In traditional grammar, adverb was a catch-all category for everything that was difficult to analyze. Unfortunately, this had the effect of making the category heterogeneous. Some words that are traditionally called adverbs show very different distributions from other words in the same caategory. In some cases, we will not categorize these words as adverbs at all. We will note such cases as they occur in later chapters. We will begin, however, with the most obvious cases.

Adverbs are characteristically used to modify verbs. That is, they perform the same function for verbs that adjectives do for nouns. And indeed, adjectives and adverbs are often closely related, but they do not appear in the same function:

Modifying Nouns Modifying Verbs
adj. new cars *They new drove.
adv. *a suddenly change It changed suddenly.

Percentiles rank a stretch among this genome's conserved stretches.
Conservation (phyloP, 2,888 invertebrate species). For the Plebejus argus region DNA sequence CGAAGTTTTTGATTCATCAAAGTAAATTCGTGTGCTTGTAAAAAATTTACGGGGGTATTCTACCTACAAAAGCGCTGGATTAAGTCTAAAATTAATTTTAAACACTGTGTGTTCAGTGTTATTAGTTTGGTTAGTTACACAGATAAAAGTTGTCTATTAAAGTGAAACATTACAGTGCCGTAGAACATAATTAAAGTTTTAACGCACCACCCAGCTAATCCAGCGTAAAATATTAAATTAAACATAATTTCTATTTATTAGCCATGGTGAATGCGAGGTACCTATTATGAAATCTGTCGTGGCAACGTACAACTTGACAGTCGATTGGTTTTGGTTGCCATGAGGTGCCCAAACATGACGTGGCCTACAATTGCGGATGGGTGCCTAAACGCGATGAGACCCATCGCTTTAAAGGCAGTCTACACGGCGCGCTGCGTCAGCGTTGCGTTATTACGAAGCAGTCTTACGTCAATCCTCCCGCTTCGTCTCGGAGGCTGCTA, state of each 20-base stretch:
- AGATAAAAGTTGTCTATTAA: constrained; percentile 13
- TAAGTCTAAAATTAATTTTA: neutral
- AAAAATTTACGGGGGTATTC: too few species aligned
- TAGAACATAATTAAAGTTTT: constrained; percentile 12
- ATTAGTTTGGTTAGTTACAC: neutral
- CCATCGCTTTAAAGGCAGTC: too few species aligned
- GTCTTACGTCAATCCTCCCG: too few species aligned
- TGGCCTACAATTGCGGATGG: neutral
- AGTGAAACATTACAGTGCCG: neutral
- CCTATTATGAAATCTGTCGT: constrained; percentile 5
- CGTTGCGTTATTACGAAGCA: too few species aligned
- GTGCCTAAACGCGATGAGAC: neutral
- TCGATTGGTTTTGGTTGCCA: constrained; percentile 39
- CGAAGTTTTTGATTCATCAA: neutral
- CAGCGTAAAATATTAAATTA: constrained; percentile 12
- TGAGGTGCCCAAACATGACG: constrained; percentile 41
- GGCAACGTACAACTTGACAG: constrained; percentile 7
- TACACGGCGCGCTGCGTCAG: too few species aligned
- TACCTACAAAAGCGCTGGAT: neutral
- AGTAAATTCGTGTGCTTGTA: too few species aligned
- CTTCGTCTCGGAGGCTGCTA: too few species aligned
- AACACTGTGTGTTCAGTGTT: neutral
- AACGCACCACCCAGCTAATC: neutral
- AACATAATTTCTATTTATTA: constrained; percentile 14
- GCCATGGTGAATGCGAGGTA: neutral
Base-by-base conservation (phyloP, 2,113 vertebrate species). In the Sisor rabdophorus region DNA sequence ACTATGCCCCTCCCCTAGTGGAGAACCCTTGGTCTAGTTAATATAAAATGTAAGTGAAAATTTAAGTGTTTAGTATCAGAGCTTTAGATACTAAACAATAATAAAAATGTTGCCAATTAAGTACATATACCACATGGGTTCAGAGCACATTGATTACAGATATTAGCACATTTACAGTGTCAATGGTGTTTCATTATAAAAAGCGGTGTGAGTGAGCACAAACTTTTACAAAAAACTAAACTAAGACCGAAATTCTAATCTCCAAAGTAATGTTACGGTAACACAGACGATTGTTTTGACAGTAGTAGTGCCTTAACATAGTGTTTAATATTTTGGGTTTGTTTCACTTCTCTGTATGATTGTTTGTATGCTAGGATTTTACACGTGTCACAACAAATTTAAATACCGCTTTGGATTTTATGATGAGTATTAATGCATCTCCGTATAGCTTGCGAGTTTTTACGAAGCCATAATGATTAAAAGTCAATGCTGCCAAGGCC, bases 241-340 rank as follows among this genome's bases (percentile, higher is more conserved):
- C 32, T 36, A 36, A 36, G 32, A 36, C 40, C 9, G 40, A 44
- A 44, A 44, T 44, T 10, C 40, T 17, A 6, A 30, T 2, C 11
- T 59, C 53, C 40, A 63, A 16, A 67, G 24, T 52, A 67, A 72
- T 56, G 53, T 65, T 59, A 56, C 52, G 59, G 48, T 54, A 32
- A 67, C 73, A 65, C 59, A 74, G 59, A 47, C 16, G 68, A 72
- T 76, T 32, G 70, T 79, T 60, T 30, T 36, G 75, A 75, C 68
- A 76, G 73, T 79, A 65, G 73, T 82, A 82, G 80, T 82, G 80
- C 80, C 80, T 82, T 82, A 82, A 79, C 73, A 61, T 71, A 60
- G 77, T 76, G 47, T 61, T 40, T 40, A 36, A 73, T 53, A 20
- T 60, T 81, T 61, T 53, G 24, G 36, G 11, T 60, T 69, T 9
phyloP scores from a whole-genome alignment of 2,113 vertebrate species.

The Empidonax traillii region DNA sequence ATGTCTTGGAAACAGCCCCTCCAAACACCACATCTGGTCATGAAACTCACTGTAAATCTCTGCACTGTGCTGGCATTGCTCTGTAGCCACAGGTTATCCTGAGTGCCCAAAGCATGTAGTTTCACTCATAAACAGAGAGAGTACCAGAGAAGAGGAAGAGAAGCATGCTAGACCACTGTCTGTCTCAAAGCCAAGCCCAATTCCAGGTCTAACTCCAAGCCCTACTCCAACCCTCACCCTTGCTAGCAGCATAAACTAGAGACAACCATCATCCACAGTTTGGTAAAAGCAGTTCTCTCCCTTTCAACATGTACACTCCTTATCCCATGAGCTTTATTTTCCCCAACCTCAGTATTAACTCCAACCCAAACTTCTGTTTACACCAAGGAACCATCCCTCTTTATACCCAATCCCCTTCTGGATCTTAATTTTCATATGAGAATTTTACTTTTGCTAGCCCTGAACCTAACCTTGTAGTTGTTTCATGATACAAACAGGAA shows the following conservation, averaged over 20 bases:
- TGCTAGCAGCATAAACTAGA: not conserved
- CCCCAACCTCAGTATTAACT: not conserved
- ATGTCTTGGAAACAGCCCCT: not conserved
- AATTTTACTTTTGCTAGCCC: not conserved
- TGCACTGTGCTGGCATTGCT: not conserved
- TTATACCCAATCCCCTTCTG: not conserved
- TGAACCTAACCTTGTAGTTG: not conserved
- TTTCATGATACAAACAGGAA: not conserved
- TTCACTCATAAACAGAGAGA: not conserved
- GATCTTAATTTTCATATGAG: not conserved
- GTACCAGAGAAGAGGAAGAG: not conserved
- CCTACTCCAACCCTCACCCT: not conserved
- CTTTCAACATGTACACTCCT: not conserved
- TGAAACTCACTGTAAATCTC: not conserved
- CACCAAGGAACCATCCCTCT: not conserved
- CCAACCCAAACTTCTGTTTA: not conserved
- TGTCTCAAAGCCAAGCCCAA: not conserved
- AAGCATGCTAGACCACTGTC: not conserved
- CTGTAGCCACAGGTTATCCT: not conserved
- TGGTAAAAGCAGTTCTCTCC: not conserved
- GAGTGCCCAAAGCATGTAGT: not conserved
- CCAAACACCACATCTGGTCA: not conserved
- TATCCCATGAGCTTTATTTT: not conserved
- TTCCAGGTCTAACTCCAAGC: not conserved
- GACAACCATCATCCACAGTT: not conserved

Many adverbs can also modify adjectives, and some can also modify words of other categories (except nouns), as well as complete phrases and clauses.

verb modifier: The pedestrian appeared suddenly.
adj. modifier: The suddenly hazardous situation took us by surprise.
clause modifier: Suddenly, the pedestrian stepped into the street.

verb modifier: I almost wrecked the car.
adj. modifier: His confusion was almost comical.
adv. modifier: She almost never misses a meeting.
prepositional phrase modifier: The situation was almost beyond repair.

(Note: if you're having trouble seeing why these adjectives and adverbs are modifying the things that I say they are, you might want to read the chapter on phrase structure, and then return to this section.)

Morphologically, many adverbs are formed from adjectives by adding the suffix –ly. Like adjectives, they are also frequently gradable, and can use the comparative and superlative. The very test also works for adverbs.

(20) She exercises very frequently.